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The emerging middle class and the world market for beef

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Presented by Shirley Tarawali at the International Livestock Congress, Houston, Texas, 3-4 March 2016

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The emerging middle class and the world market for beef

  1. 1. The emerging middle class and the world market for beef Shirley Tarawali Assistant Director General, International Livestock Research Institute, Kenya Panel session at the International Livestock Congress, Houston, Texas, 3-4 March 2016 ILRI/Stevie Mann
  2. 2. Animalsourcefoods: 5of6highestvalueglobalcommodities (totalvalueofthesefive:overUSInt$700billion) FAOSTAT 2015 (values for 2013) 0 500 1000 1500 2000 2500 0 50 100 150 200 250 Production(MT)millions Netproductionvalue(Int$)billion net production value (Int $) billion production (MT) Cattle meat $171 billion
  3. 3. Gains in meat consumption in developing countries are outpacing those of developed 0 100 200 300 400 500 600 700 800 1980 1990 2002 2015 2030 2050 Millionmetrictonnes developing developed developing at same per cap. as developed (hypothetical)
  4. 4. Drivers of change: population Anticipated change 2013 – 2050 Asia: +20% Africa: +113% Europe: -4%
  5. 5. 2015 GDP growth forecast
  6. 6. By 2050 over two-thirds of the world will live in cities Figures for 2014
  7. 7. Middle class?
  8. 8. Rapidly increasing middle class 0 1000 2000 3000 4000 5000 6000 7000 8000 9000 2009 2020 2030 Millionsofpeople N.America EC C/S America Asia Pacific SSA MENA Total ] Middle class ($10-100 per person daily) Nearly 5 billion by 2030: two-thirds of the total
  9. 9. Fewer people below US$1.25/day 0 50 100 150 200 250 300 350 400 450 500 2010 2020 2030 Millions of people below US$1.25/day East Asia Pacific E.Europe Central Asia L.America Carribean MENA S.Asia SSA
  10. 10. Per capita GDP and meat consumption, 2005
  11. 11. 0 50 100 150 200 250 E.AsiaPacific China SouthAsia SSA Highincome % growth in demand for livestock products to 2030 2000 - 2030 11 0 50 100 150 200 250 E.AsiaPacific China SouthAsia SSA Highincome 0 100 200 300 400 500 600 700 800 E.AsiaPacific China SouthAsia SSA Highincome 0 50 100 150 200 250 E.AsiaPacific China SouthAsia SSA Highincome FAO, 2011 Dark bars: Based on anticipated change in absolute tonnes of product comparing 2000 and 2030 Light bars: new estimates using IMPACT model, 2005 to 2030, courtesy Dolapo Enahoro, ILRI Beef Pork Poultry Milk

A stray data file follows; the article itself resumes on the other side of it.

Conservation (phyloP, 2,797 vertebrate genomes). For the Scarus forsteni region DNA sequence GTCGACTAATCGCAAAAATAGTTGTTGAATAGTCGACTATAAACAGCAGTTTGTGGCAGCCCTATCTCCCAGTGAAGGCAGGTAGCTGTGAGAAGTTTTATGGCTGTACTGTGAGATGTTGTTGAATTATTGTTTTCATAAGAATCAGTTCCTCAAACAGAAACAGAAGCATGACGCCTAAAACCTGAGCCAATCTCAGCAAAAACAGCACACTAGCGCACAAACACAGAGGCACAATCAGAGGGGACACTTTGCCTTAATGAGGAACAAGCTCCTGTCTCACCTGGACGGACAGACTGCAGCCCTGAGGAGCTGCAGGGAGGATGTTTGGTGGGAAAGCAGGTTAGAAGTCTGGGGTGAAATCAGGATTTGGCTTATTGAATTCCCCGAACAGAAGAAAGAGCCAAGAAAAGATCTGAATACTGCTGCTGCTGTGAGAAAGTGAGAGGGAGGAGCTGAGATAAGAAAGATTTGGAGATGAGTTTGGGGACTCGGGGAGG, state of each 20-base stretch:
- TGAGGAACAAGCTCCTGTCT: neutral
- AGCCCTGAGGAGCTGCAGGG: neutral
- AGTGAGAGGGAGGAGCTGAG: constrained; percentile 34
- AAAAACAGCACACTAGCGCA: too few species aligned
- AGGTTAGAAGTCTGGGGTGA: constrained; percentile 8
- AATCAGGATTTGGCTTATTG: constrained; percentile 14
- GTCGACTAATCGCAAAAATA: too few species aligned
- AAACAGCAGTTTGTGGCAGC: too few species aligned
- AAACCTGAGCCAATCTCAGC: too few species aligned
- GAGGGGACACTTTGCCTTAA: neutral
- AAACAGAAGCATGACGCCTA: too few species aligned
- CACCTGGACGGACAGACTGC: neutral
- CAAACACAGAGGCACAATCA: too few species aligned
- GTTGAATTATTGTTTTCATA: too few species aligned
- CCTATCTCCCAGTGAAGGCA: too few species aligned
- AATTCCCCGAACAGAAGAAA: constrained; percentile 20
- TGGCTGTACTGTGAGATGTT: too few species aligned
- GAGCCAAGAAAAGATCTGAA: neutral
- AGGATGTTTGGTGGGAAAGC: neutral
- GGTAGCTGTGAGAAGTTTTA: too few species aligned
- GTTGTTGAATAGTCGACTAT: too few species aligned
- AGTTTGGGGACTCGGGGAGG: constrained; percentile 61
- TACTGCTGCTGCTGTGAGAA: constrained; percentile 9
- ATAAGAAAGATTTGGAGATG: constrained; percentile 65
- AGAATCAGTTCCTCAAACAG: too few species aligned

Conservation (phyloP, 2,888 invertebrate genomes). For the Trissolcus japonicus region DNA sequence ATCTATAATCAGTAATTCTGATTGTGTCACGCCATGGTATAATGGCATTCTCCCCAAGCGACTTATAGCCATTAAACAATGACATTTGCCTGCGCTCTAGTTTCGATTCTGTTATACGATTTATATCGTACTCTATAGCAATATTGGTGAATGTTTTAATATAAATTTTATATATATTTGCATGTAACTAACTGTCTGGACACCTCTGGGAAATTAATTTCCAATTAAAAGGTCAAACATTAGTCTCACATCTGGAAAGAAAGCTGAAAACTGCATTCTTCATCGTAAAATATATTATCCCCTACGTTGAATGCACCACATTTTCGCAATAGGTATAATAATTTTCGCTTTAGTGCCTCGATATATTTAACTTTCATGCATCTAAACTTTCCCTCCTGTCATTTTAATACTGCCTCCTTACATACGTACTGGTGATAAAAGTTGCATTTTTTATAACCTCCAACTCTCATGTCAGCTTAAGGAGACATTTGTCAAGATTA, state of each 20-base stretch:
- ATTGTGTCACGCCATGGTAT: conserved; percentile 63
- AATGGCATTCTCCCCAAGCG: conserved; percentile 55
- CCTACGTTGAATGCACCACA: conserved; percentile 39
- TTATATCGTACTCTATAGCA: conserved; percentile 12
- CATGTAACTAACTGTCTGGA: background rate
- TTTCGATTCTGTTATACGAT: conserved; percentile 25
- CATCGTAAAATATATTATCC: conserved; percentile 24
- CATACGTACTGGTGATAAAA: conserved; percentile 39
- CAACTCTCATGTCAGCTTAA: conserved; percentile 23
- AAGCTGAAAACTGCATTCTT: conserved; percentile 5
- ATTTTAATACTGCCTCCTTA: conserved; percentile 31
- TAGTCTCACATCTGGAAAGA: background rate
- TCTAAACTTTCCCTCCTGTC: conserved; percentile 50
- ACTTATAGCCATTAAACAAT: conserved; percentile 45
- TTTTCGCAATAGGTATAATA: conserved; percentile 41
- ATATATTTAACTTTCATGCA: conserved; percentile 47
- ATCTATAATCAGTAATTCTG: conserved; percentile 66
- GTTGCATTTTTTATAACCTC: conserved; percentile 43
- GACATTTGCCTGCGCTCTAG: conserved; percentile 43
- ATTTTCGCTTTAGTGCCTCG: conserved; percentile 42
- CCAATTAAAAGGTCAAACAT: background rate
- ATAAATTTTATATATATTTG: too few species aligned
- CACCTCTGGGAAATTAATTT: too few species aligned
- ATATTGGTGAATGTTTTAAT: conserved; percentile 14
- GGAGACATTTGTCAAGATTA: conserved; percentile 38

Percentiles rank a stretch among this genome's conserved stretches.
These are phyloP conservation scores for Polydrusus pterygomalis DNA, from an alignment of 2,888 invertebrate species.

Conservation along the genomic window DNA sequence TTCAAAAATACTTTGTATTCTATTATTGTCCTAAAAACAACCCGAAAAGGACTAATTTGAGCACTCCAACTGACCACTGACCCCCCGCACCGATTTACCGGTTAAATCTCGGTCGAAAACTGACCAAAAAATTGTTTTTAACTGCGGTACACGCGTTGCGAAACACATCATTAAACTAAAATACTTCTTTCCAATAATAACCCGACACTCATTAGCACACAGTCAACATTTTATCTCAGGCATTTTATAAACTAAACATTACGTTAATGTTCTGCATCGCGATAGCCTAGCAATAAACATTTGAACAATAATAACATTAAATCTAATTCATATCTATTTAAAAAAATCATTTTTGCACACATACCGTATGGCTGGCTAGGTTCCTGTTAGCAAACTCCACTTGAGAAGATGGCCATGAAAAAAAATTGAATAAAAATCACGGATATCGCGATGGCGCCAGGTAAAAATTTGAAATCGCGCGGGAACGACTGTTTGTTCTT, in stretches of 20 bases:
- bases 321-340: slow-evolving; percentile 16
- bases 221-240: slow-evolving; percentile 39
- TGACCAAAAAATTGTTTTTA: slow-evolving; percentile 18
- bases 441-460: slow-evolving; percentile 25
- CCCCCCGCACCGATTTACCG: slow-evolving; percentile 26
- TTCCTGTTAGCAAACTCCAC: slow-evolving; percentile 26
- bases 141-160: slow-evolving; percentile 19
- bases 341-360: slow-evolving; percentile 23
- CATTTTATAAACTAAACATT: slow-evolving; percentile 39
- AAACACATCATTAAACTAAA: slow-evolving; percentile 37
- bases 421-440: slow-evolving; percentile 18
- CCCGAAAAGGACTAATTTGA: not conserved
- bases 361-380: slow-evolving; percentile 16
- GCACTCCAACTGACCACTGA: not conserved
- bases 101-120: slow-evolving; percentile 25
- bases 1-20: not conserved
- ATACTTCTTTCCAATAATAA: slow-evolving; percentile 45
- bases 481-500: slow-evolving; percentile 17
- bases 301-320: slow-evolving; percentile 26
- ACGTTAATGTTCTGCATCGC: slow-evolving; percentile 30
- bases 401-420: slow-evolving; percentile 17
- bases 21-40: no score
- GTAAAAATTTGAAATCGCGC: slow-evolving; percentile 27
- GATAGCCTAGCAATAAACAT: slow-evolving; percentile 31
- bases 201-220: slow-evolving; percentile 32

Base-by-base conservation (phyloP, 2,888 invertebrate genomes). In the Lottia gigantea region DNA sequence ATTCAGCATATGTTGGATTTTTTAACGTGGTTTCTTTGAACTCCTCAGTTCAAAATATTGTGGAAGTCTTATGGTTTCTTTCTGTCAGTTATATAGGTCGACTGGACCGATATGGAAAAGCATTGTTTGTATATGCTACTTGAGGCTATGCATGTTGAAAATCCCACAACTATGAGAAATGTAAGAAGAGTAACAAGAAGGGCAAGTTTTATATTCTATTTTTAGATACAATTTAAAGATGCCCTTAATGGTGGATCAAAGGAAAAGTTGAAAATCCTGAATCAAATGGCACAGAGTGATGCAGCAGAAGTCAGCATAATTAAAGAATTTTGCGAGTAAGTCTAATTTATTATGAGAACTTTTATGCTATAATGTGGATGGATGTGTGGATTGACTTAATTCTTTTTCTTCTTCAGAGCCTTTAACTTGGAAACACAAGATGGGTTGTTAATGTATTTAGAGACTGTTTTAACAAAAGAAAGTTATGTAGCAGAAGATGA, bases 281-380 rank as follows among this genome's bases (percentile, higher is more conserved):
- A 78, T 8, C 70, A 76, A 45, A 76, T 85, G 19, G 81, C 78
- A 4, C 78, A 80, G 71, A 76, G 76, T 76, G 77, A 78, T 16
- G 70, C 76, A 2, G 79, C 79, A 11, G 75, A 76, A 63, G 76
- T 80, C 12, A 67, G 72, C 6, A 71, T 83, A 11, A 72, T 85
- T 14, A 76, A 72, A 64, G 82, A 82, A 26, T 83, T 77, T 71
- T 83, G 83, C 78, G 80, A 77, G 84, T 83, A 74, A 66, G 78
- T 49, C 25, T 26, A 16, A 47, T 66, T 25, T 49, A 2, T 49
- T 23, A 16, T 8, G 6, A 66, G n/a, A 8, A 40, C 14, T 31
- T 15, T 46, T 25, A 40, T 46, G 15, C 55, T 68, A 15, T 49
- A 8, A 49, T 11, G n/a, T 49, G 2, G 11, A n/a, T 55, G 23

12. 12. Increase in middle class means increase in beef consumption -100 0 100 200 300 400 500 600 OECD C/S America Asia Pacific S.Asia SSA MENA % change in number of middle class, 2000 to 2030 0 50 100 150 200 250 OECD C/S America Asia Pacific S.Asia SSA MENA % change in consumption of beef, 2000 to 2030
  13. 13. Demand for beef in 2050 About 90 million tonnes beef needed to meet demand in 2050 N.America 20% SSA 23%Asia 46% Other 11%
  14. 14. Demand for livestock commodities in developing economies will be met – the question is how Scenario #1 Meeting livestock demand by importing livestock products Scenario #2 Meeting livestock demand by importing livestock industrial production know-how Scenario #3 Meeting livestock demand by transforming smallholder livestock systems
  15. 15. Replacing the 90% of locally produced animal commodities is not feasible Economically Africa’s food import bill (2013): US $ 44 billion About one fifth is livestock (highest after cereals): Meat: US $ 5 billion; Milk: US $ 4 billion Business as usual: the import bill sky rockets Or for livelihoods Almost 1 billion rely on livestock for livelihoods and produce over 70% of the livestock products today 43% of the agricultural workforce is female
  16. 16. The value of beef imports 0 5000 10000 15000 20000 25000 30000 35000 40000 45000 50000 2010 2020 2030 2040 2050 USDmillions USA CentralAm SEAsia SSAfr NAfr Asia
  17. 17. Sustainable beef production Animal welfare as a component Environmental dimensions - Beef cattle produce over 2,500 million tonnes CO2 eq per annum - Which is 41% of all livestock sector emissions - Emission intensity for beef is over 300kg C02 eq per kg of protein - But there are big opportunities to mitigate emissions, especially where intensities are currently highest (S.Asia, SSA, South America)
  18. 18. Sustainable beef consumption? - Debates over what is ‘appropriate’ consumption…. - Current recommendations 70-90g per capita per day - For many millions a small amount of meat could make a significant contribution to a nutritious diet ILRI/Susan Macmillan
  19. 19. Sustainable animal food systems are a must • Productivity and efficiency: – Sufficient food with lower environmental foot print: Animal health, genetics, feeding • Animal source foods: – Safe, not wasted and consumed in appropriate quantities • Emerging challenges: – Zoonotic diseases – Anti-Microbial Resistance
  20. 20. Beef feeding the middle class: feeding the World? • Understand drivers of demand • Ensure animal welfare is addressed • Address environmental sustainability • Consider the role of beef in diets • Ensure opportunities for positive impacts on livelihoods are not missed ILRI/Stevie Mann
  21. 21. The presentation has a Creative Commons licence. You are free to re-use or distribute this work, provided credit is given to ILRI. better lives through livestock ilri.org

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